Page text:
recluse

adjective
re·​cluse | \ ˈre-ˌklüs How to pronounce recluse (audio) , ri-ˈklüs, ˈre-ˌklüz How to pronounce recluse (audio) \

Definition of recluse

 (Entry 1 of 2)

: marked by withdrawal from society : solitary

recluse

noun

Definition of recluse (Entry 2 of 2)

: a person who leads a secluded or solitary life

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Synonyms for recluse

Synonyms: Noun

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Did You Know?

Greta Garbo and Howard Hughes were two of the most famously reclusive celebrities of modern times. She had been a great international star, called the most beautiful woman in the world; he had been an aircraft manufacturer and film producer, with one of the greatest fortunes in the world. It seems that Garbo's reclusiveness resulted from her desire to leave her public with only the youthful image of her face. Hughes was terrified of germs, though that was the least of his problems.

Examples of recluse in a Sentence

Noun My neighbor is a recluse—I only see him about once a year. he was sick of cities and crowds, so he decided to go live by himself in the woods as a recluse
Recent Examples on the Web: Noun Besides, recluse has an air of eccentricity about it. Sarah Fay, Longreads, "On Solitude (and Isolation and Loneliness [and Brackets])," 17 Mar. 2020 With the coronavirus outbreak largely unchecked, now is a time when many people are looking to get in touch with their inner recluse. Jonathan Vanian, Fortune, "5 tech tips that may keep you safer from coronavirus," 11 Mar. 2020 This expansion has happened while Tan remains a relative recluse compared to other modern chefs. Jason W. Lloren, SFChronicle.com, "Bay Briefing: Coronavirus, class and ‘social distancing’," 9 Mar. 2020 And so Eleanor searched for her own reason to feel complete, first helping the Medium Place resident recluse Mindy St. Clair (Maribeth Monroe) resolve to make human connections and take the afterlife test (to be administered by Tahani). Dan Snierson, EW.com, "The Good Place finale: Kristen Bell on the emotional 'tough-love ending'," 31 Jan. 2020 The president never fully recovered, becoming a virtual recluse and she his gatekeeper and caretaker, a role harking back to her years with Grandmother Bolling. Washington Post, "The western Virginia town that raised a forward-thinking first lady," 10 Jan. 2020 Tourists aren’t too common; artists and recluses are. Kenneth R. Rosen, The New Yorker, "Under Lockdown in Italy’s Coronavirus-Quarantine Zone," 27 Feb. 2020 The indifferent nature of the plotting involves basically beginning the story in the middle, with the heartbroken Dr. Dolittle having become a recluse, shunning people after the death of his beloved wife. Brian Lowry, CNN, "'Dolittle' somehow turns talking to animals into a colossal bore," 16 Jan. 2020 More than half of Japan’s recluses are now aged over 40, according to a Cabinet Office survey this year. The Economist, "Mental health in Japan A growing number of Japanese have become recluses," 28 Nov. 2019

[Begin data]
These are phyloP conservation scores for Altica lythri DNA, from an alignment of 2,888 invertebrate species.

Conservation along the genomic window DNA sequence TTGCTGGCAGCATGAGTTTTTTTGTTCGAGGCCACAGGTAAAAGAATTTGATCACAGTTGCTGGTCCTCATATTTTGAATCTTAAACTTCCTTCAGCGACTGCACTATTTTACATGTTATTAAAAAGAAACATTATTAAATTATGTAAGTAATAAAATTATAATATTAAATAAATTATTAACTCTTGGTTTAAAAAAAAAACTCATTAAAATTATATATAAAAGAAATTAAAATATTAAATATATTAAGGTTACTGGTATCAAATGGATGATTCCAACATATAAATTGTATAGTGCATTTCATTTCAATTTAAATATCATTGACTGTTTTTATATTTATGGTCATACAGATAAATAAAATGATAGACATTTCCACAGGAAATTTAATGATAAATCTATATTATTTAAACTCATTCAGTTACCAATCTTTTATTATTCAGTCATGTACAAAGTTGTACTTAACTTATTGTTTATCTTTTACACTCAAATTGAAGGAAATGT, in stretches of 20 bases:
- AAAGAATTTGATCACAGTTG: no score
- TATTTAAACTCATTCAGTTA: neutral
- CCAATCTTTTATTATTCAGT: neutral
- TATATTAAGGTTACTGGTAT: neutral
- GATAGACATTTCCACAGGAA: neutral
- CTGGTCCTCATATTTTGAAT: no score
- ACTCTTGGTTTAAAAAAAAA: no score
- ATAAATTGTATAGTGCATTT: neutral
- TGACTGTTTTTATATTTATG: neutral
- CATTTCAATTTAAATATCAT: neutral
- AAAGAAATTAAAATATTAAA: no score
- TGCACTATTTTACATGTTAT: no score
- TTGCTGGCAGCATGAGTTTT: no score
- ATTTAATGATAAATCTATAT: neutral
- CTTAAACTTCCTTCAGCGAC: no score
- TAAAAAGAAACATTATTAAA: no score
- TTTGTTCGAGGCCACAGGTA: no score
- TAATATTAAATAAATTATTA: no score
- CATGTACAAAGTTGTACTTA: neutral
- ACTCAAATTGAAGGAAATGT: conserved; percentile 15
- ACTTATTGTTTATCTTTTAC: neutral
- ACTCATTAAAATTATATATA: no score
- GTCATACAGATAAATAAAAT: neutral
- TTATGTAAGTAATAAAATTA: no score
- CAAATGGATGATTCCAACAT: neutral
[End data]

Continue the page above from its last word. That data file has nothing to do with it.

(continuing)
These example sentences are selected automatically from various online news sources to reflect current usage of the word 'recluse.' Views expressed in the examples do not represent the opinion of Merriam-Webster or its editors. Send us feedback.

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First Known Use of recluse

Adjective

13th century, in the meaning defined above

Noun

13th century, in the meaning defined above

History and Etymology for recluse

Adjective

Middle English, from Anglo-French reclus, literally, shut away, from Late Latin reclusus, past participle of recludere to shut up, from Latin re- + claudere to close — more at close entry 1

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Time Traveler for recluse

Time Traveler

The first known use of recluse was in the 13th century

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Statistics for recluse

Cite this Entry

“Recluse.” Merriam-Webster.com Dictionary, Merriam-Webster, https://www.merriam-webster.com/dictionary/recluse. Accessed 29 Mar. 2020.

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More Definitions for recluse

recluse

noun

English Language Learners Definition of recluse

: a person who lives alone and avoids other people

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Comments on recluse

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